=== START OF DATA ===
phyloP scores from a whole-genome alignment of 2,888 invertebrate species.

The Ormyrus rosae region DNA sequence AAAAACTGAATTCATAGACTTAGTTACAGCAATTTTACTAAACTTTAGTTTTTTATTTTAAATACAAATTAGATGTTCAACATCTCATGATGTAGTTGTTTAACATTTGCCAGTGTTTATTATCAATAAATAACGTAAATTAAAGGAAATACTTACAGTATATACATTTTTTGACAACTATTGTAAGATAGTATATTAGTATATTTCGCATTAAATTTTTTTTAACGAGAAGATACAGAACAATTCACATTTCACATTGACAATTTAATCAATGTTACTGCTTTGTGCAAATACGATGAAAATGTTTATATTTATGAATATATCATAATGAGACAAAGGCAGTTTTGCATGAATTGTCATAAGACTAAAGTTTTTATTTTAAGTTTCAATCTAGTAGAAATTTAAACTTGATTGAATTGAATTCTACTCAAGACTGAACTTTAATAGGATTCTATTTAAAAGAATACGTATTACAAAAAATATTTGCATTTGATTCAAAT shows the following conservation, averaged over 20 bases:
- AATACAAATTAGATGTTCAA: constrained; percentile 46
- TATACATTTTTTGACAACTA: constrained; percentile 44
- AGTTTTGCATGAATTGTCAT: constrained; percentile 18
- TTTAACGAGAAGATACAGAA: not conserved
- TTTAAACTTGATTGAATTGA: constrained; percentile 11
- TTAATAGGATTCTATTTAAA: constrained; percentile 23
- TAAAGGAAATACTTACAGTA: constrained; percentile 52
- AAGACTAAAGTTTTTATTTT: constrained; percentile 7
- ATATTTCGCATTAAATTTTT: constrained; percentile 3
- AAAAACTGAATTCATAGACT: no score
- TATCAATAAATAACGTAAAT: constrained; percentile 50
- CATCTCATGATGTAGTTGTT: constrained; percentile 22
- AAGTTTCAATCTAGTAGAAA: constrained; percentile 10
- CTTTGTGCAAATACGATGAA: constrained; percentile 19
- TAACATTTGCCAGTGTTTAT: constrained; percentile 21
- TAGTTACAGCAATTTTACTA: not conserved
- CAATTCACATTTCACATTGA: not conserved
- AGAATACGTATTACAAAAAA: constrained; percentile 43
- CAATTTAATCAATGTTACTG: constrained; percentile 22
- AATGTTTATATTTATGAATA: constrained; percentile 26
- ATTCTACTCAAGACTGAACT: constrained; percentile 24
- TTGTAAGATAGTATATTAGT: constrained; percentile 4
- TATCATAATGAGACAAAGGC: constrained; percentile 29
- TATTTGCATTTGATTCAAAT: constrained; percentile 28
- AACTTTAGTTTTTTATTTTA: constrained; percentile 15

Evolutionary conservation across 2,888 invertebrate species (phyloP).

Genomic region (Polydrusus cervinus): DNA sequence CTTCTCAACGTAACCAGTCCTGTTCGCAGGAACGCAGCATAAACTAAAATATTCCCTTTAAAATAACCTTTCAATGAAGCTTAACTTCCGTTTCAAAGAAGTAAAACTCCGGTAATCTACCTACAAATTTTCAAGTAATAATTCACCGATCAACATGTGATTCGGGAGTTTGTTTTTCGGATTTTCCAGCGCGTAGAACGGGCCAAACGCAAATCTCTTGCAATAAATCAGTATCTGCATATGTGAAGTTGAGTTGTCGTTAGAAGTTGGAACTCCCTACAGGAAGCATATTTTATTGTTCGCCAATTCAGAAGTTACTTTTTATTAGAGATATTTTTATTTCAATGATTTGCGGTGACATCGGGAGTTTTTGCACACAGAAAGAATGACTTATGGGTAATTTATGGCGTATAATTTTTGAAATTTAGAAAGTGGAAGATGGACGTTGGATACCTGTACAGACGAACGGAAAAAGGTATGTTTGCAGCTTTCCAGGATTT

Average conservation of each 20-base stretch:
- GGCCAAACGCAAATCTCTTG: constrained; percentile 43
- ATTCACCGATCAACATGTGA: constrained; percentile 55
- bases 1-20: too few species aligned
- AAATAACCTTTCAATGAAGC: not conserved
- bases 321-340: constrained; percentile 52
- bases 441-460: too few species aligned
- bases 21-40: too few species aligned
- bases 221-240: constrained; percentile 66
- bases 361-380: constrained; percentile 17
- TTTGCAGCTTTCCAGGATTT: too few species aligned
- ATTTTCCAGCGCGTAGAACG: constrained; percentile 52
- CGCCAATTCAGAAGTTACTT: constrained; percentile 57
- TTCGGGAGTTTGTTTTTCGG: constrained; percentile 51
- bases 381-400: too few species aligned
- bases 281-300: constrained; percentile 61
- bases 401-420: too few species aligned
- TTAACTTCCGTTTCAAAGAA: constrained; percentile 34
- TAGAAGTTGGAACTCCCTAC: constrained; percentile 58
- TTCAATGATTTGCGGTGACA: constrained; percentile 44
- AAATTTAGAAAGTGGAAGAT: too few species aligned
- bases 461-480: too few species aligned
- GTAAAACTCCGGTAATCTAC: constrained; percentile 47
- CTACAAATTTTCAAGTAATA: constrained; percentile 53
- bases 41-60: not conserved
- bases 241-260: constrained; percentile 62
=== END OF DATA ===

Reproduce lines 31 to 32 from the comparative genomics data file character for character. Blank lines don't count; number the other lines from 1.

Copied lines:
- GGCCAAACGCAAATCTCTTG: constrained; percentile 43
- ATTCACCGATCAACATGTGA: constrained; percentile 55